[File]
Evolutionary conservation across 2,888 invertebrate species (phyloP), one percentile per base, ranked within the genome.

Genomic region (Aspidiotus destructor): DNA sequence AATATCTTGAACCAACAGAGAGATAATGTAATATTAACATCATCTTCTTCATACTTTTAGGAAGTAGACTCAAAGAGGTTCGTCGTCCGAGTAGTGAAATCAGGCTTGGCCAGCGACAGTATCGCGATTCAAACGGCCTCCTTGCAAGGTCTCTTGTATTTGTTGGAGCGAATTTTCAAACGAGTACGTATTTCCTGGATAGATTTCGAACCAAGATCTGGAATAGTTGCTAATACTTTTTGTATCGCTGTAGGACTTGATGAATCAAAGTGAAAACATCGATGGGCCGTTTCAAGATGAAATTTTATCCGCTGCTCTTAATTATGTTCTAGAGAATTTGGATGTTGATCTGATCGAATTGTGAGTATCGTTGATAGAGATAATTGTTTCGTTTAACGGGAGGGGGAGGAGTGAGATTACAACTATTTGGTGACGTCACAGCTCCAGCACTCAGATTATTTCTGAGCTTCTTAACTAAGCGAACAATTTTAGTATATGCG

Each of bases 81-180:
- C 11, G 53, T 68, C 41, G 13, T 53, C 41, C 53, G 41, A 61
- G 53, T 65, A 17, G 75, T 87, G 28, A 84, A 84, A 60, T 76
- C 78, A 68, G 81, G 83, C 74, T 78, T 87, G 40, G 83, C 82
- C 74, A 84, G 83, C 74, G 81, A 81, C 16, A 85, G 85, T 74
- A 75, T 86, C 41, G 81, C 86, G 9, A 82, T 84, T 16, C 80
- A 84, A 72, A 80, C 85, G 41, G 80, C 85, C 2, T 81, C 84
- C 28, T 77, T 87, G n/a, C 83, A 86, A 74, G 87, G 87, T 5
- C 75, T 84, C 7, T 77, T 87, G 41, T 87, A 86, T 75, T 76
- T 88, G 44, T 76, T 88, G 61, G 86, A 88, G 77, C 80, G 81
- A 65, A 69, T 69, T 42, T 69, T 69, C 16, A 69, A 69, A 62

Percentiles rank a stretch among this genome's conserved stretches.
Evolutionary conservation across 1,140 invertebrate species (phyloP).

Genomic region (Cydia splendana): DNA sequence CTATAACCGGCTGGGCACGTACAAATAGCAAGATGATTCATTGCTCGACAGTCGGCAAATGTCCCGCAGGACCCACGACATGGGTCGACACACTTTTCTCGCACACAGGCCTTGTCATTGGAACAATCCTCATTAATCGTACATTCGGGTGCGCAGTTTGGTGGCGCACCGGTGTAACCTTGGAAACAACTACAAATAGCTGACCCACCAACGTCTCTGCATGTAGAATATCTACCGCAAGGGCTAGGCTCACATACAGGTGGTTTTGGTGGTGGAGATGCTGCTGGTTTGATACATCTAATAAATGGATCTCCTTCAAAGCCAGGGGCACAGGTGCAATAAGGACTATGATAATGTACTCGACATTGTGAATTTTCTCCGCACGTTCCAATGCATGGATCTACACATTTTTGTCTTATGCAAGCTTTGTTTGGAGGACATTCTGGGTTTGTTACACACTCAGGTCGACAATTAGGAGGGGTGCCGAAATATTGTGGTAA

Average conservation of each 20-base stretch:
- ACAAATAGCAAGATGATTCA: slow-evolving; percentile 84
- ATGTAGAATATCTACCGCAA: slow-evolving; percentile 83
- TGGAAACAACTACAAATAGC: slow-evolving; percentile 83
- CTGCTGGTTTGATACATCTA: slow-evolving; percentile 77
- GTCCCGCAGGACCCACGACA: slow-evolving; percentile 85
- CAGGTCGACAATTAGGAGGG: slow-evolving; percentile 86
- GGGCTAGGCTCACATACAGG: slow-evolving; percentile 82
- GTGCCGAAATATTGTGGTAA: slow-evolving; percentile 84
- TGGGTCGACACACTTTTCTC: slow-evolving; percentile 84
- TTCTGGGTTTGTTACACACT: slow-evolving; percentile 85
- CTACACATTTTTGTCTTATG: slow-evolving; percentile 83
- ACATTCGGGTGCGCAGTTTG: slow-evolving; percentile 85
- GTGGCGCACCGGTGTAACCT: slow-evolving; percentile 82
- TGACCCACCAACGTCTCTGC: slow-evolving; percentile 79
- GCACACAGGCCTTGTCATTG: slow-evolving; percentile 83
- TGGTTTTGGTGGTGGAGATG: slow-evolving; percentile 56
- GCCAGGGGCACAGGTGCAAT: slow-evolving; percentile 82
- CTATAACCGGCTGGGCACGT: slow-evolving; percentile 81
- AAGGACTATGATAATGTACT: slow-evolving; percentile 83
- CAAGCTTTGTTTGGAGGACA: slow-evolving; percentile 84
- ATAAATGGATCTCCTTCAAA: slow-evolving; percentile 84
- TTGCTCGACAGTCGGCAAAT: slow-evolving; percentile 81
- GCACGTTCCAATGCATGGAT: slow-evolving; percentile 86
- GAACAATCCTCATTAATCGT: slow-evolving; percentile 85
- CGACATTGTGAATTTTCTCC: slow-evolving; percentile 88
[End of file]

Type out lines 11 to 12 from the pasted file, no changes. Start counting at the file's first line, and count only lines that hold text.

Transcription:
- C 75, T 84, C 7, T 77, T 87, G 41, T 87, A 86, T 75, T 76
- T 88, G 44, T 76, T 88, G 61, G 86, A 88, G 77, C 80, G 81